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Project Type
UTRC Research Initiative
Project Dates
01/01/2011 - 06/30/2012
Principal Investigators
Project Status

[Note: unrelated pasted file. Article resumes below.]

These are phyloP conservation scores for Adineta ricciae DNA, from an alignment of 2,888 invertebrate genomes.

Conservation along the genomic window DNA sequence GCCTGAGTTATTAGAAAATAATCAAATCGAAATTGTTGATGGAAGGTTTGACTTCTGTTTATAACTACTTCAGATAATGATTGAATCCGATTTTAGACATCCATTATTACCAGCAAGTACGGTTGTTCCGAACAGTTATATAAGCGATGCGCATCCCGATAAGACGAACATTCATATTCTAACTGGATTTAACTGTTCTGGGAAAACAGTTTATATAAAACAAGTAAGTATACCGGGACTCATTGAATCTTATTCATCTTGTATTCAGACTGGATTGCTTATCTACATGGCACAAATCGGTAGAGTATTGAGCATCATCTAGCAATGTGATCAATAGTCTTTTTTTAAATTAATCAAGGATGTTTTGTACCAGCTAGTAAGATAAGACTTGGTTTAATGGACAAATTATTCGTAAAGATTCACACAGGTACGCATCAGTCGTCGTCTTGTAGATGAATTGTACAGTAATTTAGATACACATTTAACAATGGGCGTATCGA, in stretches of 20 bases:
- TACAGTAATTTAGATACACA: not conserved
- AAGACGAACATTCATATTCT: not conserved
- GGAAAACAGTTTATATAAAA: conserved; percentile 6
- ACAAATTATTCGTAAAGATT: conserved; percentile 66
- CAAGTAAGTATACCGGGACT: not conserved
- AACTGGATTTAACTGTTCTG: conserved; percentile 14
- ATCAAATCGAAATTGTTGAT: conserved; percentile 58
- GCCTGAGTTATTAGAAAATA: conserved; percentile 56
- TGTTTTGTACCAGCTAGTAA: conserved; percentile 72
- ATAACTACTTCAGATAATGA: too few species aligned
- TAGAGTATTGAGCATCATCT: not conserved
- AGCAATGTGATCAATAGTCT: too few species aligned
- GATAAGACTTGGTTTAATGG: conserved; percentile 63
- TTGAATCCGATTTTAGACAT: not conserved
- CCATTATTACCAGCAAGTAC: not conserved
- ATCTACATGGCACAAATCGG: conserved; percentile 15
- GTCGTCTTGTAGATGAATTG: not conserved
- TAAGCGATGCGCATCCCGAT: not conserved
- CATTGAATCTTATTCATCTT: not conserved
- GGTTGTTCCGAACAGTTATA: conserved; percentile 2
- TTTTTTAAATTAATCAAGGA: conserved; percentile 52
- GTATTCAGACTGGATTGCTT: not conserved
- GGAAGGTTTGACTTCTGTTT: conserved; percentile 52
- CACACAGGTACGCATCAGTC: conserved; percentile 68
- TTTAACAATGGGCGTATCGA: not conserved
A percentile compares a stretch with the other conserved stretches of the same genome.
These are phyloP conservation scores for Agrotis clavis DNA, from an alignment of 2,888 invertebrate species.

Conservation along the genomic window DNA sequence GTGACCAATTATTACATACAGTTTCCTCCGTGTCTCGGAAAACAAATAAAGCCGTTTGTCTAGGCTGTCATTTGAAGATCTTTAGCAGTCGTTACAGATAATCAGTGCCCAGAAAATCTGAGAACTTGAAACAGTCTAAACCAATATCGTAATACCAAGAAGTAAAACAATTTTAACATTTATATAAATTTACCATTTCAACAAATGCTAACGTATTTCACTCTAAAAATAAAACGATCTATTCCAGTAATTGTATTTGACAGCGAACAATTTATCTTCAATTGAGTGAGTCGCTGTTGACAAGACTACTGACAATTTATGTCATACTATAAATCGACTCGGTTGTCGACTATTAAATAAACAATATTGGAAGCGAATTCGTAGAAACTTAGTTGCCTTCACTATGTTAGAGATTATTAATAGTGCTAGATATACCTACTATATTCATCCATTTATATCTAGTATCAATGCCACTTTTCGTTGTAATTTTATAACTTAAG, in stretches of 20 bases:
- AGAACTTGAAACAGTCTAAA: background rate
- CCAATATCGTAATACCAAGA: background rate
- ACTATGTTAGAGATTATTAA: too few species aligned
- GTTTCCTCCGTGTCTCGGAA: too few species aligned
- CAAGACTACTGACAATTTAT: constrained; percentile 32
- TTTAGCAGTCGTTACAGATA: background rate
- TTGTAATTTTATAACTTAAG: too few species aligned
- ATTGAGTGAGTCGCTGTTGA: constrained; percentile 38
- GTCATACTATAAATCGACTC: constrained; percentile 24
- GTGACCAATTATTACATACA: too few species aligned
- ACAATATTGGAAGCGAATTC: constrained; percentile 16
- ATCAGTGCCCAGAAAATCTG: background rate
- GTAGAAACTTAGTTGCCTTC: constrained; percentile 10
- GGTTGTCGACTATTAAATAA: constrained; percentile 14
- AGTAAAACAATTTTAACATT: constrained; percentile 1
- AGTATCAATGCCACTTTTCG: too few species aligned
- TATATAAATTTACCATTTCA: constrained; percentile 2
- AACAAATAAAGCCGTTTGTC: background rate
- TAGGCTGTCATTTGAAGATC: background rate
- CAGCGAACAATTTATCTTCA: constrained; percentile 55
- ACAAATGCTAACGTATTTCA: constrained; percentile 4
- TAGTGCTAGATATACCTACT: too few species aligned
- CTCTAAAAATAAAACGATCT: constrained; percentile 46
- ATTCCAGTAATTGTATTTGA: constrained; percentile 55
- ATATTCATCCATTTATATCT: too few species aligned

It has been observed from recent studies that vehicular impacts to highway bridges are the 3rd leading cause of collapse of highway bridges. Recent data from the Federal Highway Administration (FHWA) and other studies show that the bridge overload and lateral impact from trucks, ships and train constitute 20% of the total bridge failures. The National Highway Traffic Safety Administration (NHTSA) estimates that annually 1000 buses or trucks (10,000 pounds gross weight or greater) collide with bridge structures. The AASHTO LRFD Specifications (2007) prescribe the design of bridge piers for 400 kips of static load applied at a height of 4ft from the footing for bridge piers vulnerable to impacts. However, these specifications have been found to be insufficient in providing adequate capacity to bridge piers to sustain impact loads and don’t have a strong rational basis since 400kips load is independent of the probability of impact and shear capacity of piers. The 4 ft height from the footing is also not justified since center of gravity of cargo in trucks (that accounts for most of the weight of trucks) is usually located around 7ft from the horizontal surface in contact with wheels. The understanding the damage modes of bridge piers after the collision is crucial for the safety assessment, impact resistant design and and consequential impact on local transportation network. In order to fill the knowledge-gap identified above, main objectives of the proposed research are: (i) Developing an understanding on dynamic impacts forces as functions of truck speed and weights, equivalent static forces giving the same level of displacement as that by the dynamic forces, (ii) Establishing correlations between seismic resistance and impact forces, and investigating effectiveness of seismic rebar detailing (for bending and shear) and possible improvements so that the piers can sustain impact loads. In this research, we propose to accomplish these objectives through two tasks (Task 1: Calibration of Material Models, Task 2: Simulation of Impacts on Piers Using Calibrated Bridge Model) proposed in this research. The proposed research will increase the understanding of the bridge engineering community on the subject of impact loads on highway bridges. This is an area of national priority and will results in significant economic and societal benefits.

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